Arab States Aim to Hit U.S. In the Pocketbook
July 7, 2008
Jerusalem (CNSNews.com) - Arab nations, condemning Israel for its reaction to the Palestinian uprising, have begun to direct their anger towards U.S. interests for what is perceived as Washington's pro-Israel bias. They are aiming to hit the U.S. where they think it will count the most: in the pocket book.
Muslim clerics, intellectuals and grass-roots organizations in Egypt, Jordan, Lebanon, Syria, Yemen, Morocco and Gulf Arab states have been calling for a general boycott of U.S. goods and services.
However, at least two local operators of American enterprises in the Middle East have tried to circumvent the boycotts by pledging assistance to the Palestinians during the Muslim holy month of Ramadan.
There has been no apparent reaction from Washington on the matter.
Official Palestinian Authority television called for a "Day of Confrontation With U.S. Interests" recently. Among other things, Palestinians were called upon "to boycott American products and denounce its policies in the region."
In Egypt, grand mufti Sheikh Nasr Farid Wassel and state-appointed Sheik Mohammed Sayed Tantawi, regarded as the highest Sunni Muslim authority in the world, both appealed for the ban.
The import of any U.S. or Israeli goods is "sinful," declared Wassel, responsible for issuing Islamic fatwas (decrees).
"It's the lowest form of jihad [holy war] for us Muslims who can't just go and liberate Al Aqsa mosque," Wassel was quoted as saying.
Arab states have strongly condemned Israel for its handling of what the Palestinians are calling the Al-Aqsa intifadah (uprising), named for the mosque on the Temple Mount.
Clashes erupted on the Temple Mount, known to Moslems as the Haram al-Shariff, on September 28 after the visit of the opposition leader in the Israeli parliament. Although the visit was planned in advance to a site under Israeli security control, Palestinian rioting broke out, starting a downward spiral of violent events.
Since then nearly 300 people have been killed throughout disputed territories, most of them Palestinians. The PA has accused Israel of using excessive force in quelling the riots.
Also in Egypt, a group of intellectuals calling themselves the "popular committee for boycotting American and Israeli products," has already blacklisted seven popular companies: McDonald's fast food restaurants, Coca Cola beverages, Marlboro cigarettes, Levi's jeans, Nike sportswear, Ariel laundry detergent and British-owned Sainsbury.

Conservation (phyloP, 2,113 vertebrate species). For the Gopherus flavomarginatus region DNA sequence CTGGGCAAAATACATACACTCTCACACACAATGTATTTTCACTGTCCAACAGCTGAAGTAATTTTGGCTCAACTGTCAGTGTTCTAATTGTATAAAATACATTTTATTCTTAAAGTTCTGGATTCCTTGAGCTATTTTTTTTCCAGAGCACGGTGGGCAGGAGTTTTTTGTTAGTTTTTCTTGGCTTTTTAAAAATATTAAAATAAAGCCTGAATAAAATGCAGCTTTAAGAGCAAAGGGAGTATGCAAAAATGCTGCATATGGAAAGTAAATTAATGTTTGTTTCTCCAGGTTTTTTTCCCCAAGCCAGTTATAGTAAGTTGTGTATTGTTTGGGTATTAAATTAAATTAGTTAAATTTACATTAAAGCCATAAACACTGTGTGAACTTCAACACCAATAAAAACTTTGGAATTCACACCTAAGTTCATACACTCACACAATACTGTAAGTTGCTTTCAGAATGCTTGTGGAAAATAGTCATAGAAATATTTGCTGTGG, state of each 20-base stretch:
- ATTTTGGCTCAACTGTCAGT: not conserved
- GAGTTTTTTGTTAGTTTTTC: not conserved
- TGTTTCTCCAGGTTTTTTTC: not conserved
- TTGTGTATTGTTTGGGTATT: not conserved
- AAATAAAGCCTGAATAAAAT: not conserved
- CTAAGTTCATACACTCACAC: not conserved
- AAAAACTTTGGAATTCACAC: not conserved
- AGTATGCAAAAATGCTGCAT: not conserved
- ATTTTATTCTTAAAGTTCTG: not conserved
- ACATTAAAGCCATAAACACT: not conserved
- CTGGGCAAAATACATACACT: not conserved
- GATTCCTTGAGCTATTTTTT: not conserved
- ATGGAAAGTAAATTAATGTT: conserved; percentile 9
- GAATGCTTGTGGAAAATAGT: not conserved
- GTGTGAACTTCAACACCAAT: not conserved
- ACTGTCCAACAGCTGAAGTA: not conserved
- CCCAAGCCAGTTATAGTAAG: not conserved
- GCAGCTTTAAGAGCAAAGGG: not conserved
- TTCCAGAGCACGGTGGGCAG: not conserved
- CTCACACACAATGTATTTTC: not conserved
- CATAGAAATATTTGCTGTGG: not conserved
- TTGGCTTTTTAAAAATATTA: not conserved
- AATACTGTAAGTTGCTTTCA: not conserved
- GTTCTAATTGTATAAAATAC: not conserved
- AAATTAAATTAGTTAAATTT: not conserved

Similar boycotts were reportedly declared earlier in Lebanon, Jordan and Morocco.
In Yemen, more than 500 activists of the opposition Islamist Islah party (Yemen Socialist party) as well as trade unions launched a boycott in the capital just before Ramadan.
However, although there were public calls for boycotts in Gulf States, governments there are not expected to follow suit, due to the heavy U.S. involvement there. Fast food chains and shopping malls particularly all distinctly resemble their U.S. counterparts.
McDonald's restaurants in Saudi Arabia and the Pepsico franchisee bottler in Qatar have both tried to circumvent the boycotts by promising that a percentage of proceeds will be contributed to the Palestinian cause.
In Saudi Arabia, $.26 from each McDonald's meal sold was pledged to Palestinian children injured in the uprising. Thousands have been injured thus far.
Nearby in Qatar, Ali Bin Ali pledged to contribute 0.10 riyal ($0.03) for every pop-top or bottle cap collected by volunteers from its soft drink containers.
ABA chairman, Adel Ali Bin Ali, said that the drive would be publicized in an advertising campaign and was expected to raise up to 500,000 riyals ($137,000).
"We will make sure that every riyal reaches the poor Palestinians," Bin Ali was quoted as saying.
Local managers and franchisee holders have complained that the boycott is not likely to have a significant impact on the income of the big corporations but could put many locals, employed by the firms, out of work.
Some analysts say it could also spark a revival of the Arab boycott, which Arab states maintained for decades against companies, which did business with Israel. That boycott was finally broken in the early nineties with the advent of the Middle East peace process.